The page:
Sunday, 13 October 2019

Where does your renewable energy come from?

Did you know that the renewable energy you are paying for with your green energy tariff does not actually have to be generated in this country - or even supplied to this country? For example it is quite possible your green electricity usage has been matched with generation in Italy. In the year to April 2019, 16 TWh of renewable energy certificates were imported into this country, almost half from Italy. This only adds around 15% to the green energy generated in the UK - but it does make you wonder if it is worth getting a green energy tariff at all. Fortunately some electricity companies either generate their own or buy direct from UK generators.

Monday, 30 September 2019

How, why and how far we travel: trends since 2002

The National Travel Survey for 2018 has been published - you may have noticed the reporting on aircraft travel. I have been looking at other aspects of our travel patterns: why we travel, how and how far. There are some interesting changes since 2002:

  • Walking distance has hardly changed but we are cycling more
  • All other modes of transport are down except for rail travel
  • Business related travel, shopping and visiting friends all substantially down

The survey allows us to see more detail than this. For example, between 2005 and 2015 we walked less and less. In 2015 we took 15% less trips than in 2002 (though on average they were longer then now). Then we reversed those changes in the last three years. In contrast, for cycling we make no more trips now than before but we go 60% further each time and this trend has been fairly steady through the whole period.

Saturday, 21 September 2019

Hoarding electrical stuff harms the environment.

Do you have a drawer full of old mobile phones and other electrical/electronic stuff? If so, why haven’t you recycled them? Hoarding damages the environment.

I was pleasantly surprised that Apple actually paid me £94 for my old Mac Mini when I bought a new one a few months ago. However even without a financial incentive it is good to recycle. It helps the circular economy - otherwise there is nothing for it to work on.

Saturday, 3 August 2019

If I was on the citizen's assembly for Cambridge transport ...

The Greater Cambridge Partnership did not get a clear message from the survey they ran earlier this year so now they are running a citizen's assembly. I thoroughly approve - if done well a citizen's assembly allows for a representative panel of ordinary people to hear evidence from a range of experts and consider a topic in depth. Transport is a complex problem because different people have different needs and it is hard to satisfy everyone. Using your own car is always going to be more convenient if you have one - as long as the traffic is actually flowing rather than in gridlock. I would want to see evidence for solutions that will bring benefits to most people at least some of the time.

I believe the invites have gone out and I have not got one so I won't be able to take part. However, if I were, this is what I would like to discuss while on the panel.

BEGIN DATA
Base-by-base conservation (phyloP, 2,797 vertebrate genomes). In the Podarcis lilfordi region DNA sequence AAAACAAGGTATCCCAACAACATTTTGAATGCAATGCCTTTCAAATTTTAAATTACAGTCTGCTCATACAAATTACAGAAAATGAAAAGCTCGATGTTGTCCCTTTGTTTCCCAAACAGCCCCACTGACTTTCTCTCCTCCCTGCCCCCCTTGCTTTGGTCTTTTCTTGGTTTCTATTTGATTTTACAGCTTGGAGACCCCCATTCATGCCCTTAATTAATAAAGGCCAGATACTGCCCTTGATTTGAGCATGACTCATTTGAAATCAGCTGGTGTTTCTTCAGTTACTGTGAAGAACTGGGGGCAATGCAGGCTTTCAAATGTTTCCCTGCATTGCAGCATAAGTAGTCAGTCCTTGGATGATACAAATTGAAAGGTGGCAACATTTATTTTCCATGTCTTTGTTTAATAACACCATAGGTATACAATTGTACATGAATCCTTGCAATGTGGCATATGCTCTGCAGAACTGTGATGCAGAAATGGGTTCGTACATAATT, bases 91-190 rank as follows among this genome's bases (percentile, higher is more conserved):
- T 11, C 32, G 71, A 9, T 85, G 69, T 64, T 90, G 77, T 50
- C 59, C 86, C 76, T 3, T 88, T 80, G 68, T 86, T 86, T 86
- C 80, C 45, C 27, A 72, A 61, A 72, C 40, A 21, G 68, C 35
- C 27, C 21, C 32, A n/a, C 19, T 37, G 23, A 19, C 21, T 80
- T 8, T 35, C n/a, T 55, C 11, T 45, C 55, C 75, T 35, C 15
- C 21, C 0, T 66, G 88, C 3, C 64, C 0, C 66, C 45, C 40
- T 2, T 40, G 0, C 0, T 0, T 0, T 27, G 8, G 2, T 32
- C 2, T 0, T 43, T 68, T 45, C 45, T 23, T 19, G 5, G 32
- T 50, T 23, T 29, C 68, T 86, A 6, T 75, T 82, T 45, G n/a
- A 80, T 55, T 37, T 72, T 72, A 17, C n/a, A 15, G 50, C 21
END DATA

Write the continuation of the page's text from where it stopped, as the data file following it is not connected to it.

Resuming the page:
Thursday, 11 July 2019

Surprising results of air tightness tests in new homes

No-one wants to live in a draughty home. They are uncomfortable to sit in and have high energy bills. Building regulations have stringent rules about ventilation levels and air tightness - but there is strong evidence to suggest that they are not working very well. New homes are often much more draughty than they should be, and adding an extension to an existing home can introduce draughts in the main part of the house, if not done properly. This post draws on evidence from a study by UCL researchers of 144,000 air tightness certificates lodged with the ATTMA database (Air Tightness Testing and Measurement Association) [1]. Also I have included anecdotal evidence reported to me by Paul Buckingham of Sustainable Lifestyles Ltd and others.

Thursday, 20 June 2019

How is a house like 3/4 of a cow?

One way to decarbonise our home heating is to use anaerobic digestion (AD) to process biomass (such as grass) into biogas. So we can grow grass as cattle feed or to heat our homes. How do cows and houses compare in terms of grass demand? Here is a back of the envelope calculation - and the conclusion is: one house is about 0.75 cows. Based on this (rough) figure, if we repurposed all our land that currently supports sheep and cattle to grow grass for biogas, we could supply about 13 million households, a little less than half the current number in the UK (27 million) [1].
The grass these cows are eating could be used to heat our homes instead.

Tuesday, 11 June 2019

Low carbon heating in real houses

The quick way to get to low carbon heating is to replace our gas boilers with heat pumps. We don’t have to wait for low carbon gas or district heating infrastructure to be installed - we can do it tomorrow. However, it isn’t always that easy. The Energy Systems Catapult (ESC) have done a fantastic job of modelling how this could work in five real homes [1]. They envisage a staged conversion in each case, usually starting with fabric upgrades and moving on to a heat pump (or district heating) later on, over 10-15 years. Each house (two semi detached, two terraced and one detached) has its own story, but I am not going to worry about the paths, just about the end points. Interestingly, in two cases they envisage keeping a boiler in place as well as the heat pump, running the heating in a hybrid scenario.